Rebrand yourself. After completing these preliminary steps, it’s time to focus on your image, at least before you start applying for jobs. Put yourself under a light personal rebranding. Use resources such as resumes, cover letters, and social profiles to build your individual brand and appeal to potential employers. Look into ways to create a hybrid resume for career change, and ensure that everything aligns with your new desired goals.

Develop new skills and track your progress. Find ways to hone new skills in your present job that could pave the way for a change. Look for courses and resources that will help you better understand your new potential career. To keep yourself motivated in this process, it’s also a good idea to track your progress.

Note down your milestones as you take those little steps towards a total career change. Acknowledging the small victories along the way will greatly help you feel a better sense of accomplishment. Good luck with the switch!

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I have also developed a tool to help you evaluate your current job vs potential new positions you may be pursuing.  Link to the blog that contains the tool.

School Yard Bullying. Workplace Harassment. What’s the Connection?

Late last year I wrote a blog on the macroeconomics of gay bullying, arguing that not only are individual children harmed by bullying, but our entire country and our economic system suffer as well. When kids are bullied in school, whether LGBT (Lesbian, Gay, Bisexual, Transgender) or for any other reason, they often react by engaging in destructive behavior including turning to drugs and alcohol, and dropping out of school. This in the long term harms our country within the competitive global marketplace.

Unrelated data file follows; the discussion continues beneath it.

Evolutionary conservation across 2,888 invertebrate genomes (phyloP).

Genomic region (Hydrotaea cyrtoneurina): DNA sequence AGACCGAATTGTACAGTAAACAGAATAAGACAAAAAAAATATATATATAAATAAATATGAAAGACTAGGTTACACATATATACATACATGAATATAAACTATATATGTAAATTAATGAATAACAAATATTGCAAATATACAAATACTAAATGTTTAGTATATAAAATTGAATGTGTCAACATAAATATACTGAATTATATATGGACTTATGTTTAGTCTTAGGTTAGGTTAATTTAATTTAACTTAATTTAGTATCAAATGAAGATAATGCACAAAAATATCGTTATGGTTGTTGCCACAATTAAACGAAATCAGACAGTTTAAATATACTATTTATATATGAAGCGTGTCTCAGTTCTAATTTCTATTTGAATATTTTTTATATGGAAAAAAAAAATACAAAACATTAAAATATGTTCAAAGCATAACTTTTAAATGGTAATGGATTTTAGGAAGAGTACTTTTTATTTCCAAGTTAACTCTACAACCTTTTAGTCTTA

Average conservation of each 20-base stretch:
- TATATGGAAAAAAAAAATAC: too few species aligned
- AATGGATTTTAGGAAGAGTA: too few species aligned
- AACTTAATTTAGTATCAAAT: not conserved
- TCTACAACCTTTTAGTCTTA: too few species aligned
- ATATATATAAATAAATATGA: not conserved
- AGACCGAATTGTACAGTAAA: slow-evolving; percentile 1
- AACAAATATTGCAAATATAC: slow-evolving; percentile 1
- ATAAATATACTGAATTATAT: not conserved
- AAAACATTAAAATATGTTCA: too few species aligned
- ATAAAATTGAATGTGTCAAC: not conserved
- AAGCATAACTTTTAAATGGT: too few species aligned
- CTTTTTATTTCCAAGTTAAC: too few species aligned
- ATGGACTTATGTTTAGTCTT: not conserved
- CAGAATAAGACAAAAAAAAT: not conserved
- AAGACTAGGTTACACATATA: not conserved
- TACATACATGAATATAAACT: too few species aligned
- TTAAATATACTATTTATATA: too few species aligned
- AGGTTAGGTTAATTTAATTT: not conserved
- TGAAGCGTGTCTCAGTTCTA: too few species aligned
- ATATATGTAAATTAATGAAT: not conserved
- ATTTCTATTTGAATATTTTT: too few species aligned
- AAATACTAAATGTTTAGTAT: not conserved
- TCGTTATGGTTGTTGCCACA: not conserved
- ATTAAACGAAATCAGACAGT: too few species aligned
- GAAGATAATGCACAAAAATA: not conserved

And now I am in good company. Earlier this month, I was very pleased to see our nation’s president, Barack Obama even address this as a critical national issue. (Link to newspaper article.) This article states that 13 million children a year are bullied, which puts them at much greater risk of falling behind in school and engaging in destructive behavior. President Obama highlighted the need to “dispel the myth that bullying is just a harmless right of passage or an inevitable part of growing up. It’s not.”

Laura and Kirk Smalley weep in the background while listening to President Obama talk about their family's tragedy. Their 11-year-old son shot himself after being bullied at school.

But let’s take the next step. What happens with the bullies when their bullying is not addressed? They often can grow up and become bullies in corporate America. There is a fancy Human Resources term for this bullying in the extreme – it is called harassment. There are laws as well as corporate policies against harassment. But the bullying can be more subtle and take forms such as employee intimidation and threats of job loss or promotion blocking. This greatly threatens employee productivity as they operate from a sphere of fear instead of freely being able to offer their best to their businesses. Corporations really need to address all forms of employee bullying, blatant and subtle, if they hope to build the highest performing team. A fully inclusive and executed diversity policy that creates a welcoming environment for everyone coupled with “zero tolerance” of any form of workplace harassment, bullying or intimidation will maximize employee job satisfaction, loyalty and productivity.

Thanks to Katie Gailes of SmartMoves International who provided some ideas and inspiration for this blog entry.